Execs list possible solutions for Saquon Barkley deal

The summer is rolling on and NFL training camps will open in approximately two-and-a-half weeks. For the New York Giants, all of their business has been settled in their eyes.

All except for a new contract for star running back Saquon Barkley.

Barkley is looking at playing under the franchise tag price of $10.1 million this season if a multi-year deal is not reached by July 17, which is eight days out from press time.

In a recent piece from Dan Graziano of ESPN, Barkley’s options are very limited, and he is not alone in the process.

Josh Jacobs of the Las Vegas Raiders — last year’s rushing champ — is also facing playing this season under the tag, as is Dallas’ Tony Pollard.

With the running back market taking a major dip this offseason, it appears the teams have the upper hand. Graziano asked a group of NFL scouts and executives what some possible outcomes would be to these dilemmas.

The most popular response was to “do nothing” and “just franchise both [Barkley and Jacobs] this year and, if they play well and stay healthy, franchise them again next year,” Graziano wrote.

The other options were to sign the players to fair-market deals, two-year deals, or to rescind the tag altogether and move on. Here’s more on the two-year plan from Graziano:

The collective bargaining agreement requires that a second franchise tag be 120% of the previous year’s salary, so tagging Jacobs or Barkley (or Pollard) again next year would cost $12.11 million. That means you’d be paying them each $22.2 million total over the next two years. (These numbers are the reason that you have to offer a two-year cash flow of at least $24 million or so on a long-term deal if you want the player to even consider it.)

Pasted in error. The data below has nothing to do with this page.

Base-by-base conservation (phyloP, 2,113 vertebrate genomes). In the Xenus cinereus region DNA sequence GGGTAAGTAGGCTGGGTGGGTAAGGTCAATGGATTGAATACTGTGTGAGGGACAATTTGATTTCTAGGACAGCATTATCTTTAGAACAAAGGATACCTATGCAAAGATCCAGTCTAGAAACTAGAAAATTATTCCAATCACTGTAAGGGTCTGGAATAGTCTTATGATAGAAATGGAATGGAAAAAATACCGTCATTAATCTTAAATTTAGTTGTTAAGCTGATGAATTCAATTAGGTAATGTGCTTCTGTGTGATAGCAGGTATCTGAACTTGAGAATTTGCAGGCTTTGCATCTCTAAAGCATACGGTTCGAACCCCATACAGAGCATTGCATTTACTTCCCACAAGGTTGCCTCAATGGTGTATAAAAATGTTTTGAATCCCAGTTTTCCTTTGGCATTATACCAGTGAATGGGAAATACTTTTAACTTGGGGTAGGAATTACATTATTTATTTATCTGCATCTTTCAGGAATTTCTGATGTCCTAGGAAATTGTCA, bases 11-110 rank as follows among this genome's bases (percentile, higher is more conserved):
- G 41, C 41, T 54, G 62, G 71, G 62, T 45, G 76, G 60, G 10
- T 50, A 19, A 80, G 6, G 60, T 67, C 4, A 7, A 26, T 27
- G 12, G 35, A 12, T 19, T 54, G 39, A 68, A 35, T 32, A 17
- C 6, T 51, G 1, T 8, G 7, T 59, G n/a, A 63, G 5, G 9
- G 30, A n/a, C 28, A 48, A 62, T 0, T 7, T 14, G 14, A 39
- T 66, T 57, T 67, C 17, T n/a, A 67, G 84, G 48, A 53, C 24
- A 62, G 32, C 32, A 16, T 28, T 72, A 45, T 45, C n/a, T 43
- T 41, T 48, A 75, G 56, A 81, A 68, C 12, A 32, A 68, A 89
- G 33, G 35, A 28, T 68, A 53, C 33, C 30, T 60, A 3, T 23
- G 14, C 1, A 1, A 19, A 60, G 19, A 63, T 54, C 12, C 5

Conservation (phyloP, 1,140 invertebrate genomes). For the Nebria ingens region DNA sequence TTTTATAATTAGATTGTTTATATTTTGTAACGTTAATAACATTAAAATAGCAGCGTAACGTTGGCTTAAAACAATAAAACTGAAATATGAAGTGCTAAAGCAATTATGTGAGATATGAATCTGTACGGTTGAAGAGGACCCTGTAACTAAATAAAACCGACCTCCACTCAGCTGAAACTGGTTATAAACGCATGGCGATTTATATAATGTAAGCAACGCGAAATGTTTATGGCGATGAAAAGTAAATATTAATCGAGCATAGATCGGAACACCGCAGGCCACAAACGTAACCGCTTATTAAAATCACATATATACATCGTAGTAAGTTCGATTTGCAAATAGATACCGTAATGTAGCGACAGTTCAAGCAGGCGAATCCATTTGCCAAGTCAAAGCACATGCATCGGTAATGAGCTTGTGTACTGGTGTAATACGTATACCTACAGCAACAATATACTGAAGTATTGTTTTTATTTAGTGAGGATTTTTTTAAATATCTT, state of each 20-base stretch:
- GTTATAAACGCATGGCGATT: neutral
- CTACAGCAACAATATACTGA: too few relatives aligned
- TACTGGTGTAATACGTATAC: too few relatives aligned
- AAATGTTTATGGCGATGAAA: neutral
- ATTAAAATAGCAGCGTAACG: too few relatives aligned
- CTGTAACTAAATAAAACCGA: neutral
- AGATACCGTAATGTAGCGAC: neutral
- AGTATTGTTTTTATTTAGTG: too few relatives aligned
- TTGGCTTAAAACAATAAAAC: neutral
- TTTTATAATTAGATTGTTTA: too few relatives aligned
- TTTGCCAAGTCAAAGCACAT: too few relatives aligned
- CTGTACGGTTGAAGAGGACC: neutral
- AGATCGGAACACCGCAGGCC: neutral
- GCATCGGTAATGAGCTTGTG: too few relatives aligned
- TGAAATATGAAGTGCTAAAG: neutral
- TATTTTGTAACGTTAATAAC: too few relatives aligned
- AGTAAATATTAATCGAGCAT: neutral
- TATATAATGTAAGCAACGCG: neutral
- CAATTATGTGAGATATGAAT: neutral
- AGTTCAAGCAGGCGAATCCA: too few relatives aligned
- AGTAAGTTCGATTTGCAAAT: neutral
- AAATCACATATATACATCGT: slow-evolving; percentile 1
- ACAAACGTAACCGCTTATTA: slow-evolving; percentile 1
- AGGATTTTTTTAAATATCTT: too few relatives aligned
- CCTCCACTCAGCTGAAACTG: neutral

This makes sense from a cold business perspective. But it’s worth noting that none of the executives we spoke to work for the Raiders or Giants, which means it’s easy for them to take the cold business perspective without fear of the consequences that could potentially come with unhappy star players. If Jacobs and Barkley have hope of getting something done with their teams in the next 10 days, it lies in the non-economic calculus. Their teams have to be in the frame of mind that it’s important to make them happy, regardless of a market designed to limit their value.

The two-year contract worth $26 million was once thought to be the solution to Barkley’s demands. It gives him some security and also pays him the $13 million per annum, which is more in line with his market value.

But Barkley and his representatives have rejected similar offers from the Giants over the past year and now as the two sides come back to the table, someone is going to have to acquiesce.

But it doesn’t appear as if the Giants will be the ones to do so.

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